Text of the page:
Biden’s Latest Challenge Could Be Insurmountable

The president’s insistence on reaching across the aisle may be his undoing.

President Joe Biden with roads behind him and across his face
Samuel Corum / Bloomberg / Getty / The Atlantic

Five months into Joe Biden’s presidency, his efforts at bipartisanship have yielded little progress. The depth of Republican intransigence has placed his presidency at a hinge point. If Biden can successfully mobilize his own party, he still has the chance to usher in the transformational vision that he’s promised: Families get money to cover child-care expenses. High-speed internet reaches the most remote rural homes. During the November 2022 midterms, voters might reward him by preserving the Democratic majority and giving him a tinge of Franklin D. Roosevelt, whose portrait he sees every day above the fireplace in the Oval Office.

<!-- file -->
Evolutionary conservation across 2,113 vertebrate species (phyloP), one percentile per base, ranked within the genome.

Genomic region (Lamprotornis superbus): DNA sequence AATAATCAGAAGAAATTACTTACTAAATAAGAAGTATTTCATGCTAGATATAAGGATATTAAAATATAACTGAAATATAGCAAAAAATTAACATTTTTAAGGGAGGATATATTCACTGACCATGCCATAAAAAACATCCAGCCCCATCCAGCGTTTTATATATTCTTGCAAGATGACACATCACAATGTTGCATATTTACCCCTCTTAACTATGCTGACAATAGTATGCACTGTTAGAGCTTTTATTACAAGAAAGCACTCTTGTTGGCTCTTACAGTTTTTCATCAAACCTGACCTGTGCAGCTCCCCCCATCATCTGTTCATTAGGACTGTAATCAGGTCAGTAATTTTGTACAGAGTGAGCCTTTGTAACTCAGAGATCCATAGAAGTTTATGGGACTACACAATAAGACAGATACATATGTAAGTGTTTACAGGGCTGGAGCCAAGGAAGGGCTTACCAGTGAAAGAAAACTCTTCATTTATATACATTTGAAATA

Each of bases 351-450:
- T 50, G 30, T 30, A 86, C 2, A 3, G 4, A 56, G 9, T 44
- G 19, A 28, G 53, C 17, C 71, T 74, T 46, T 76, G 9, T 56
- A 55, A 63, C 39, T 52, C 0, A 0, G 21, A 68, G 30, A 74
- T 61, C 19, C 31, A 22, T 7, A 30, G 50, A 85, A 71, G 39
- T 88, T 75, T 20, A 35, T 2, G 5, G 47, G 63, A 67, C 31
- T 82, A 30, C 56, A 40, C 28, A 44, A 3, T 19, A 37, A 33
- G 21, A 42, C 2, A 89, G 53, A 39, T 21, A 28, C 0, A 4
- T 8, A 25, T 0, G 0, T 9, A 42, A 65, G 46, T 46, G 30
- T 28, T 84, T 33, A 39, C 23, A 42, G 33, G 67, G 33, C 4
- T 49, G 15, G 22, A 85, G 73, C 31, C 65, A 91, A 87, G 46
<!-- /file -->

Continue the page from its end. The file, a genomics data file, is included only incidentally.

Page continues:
If Biden remains fixated on winning Republican votes, though, that might leave him weakened. Come 2022, with fruitless negotiations stalling his agenda, that could cost his party its congressional majority and give Biden the unmistakable whiff of a lame-duck president fated to serve a single term.

“We are going into this clear-eyed,” a senior White House official told me, adding, “It’s very hard to know when to pull the plug” on negotiations. “But the president is more experienced than the two of us, and he knows his colleagues.”

Much depends on what Biden does this summer. Inside his party, lawmakers are losing patience with Republican opposition and pressuring him to move ahead without Republican votes. And there are signs he is preparing to do just that, as part of a sequenced strategy that starts with demonstrating to both the nation and conservative Democrats like Senator Joe Manchin of West Virginia that he’s being reasonable while the other side is not. The next few weeks will see Biden and Republican leaders trading offers and counteroffers over a trillion-dollar infrastructure package.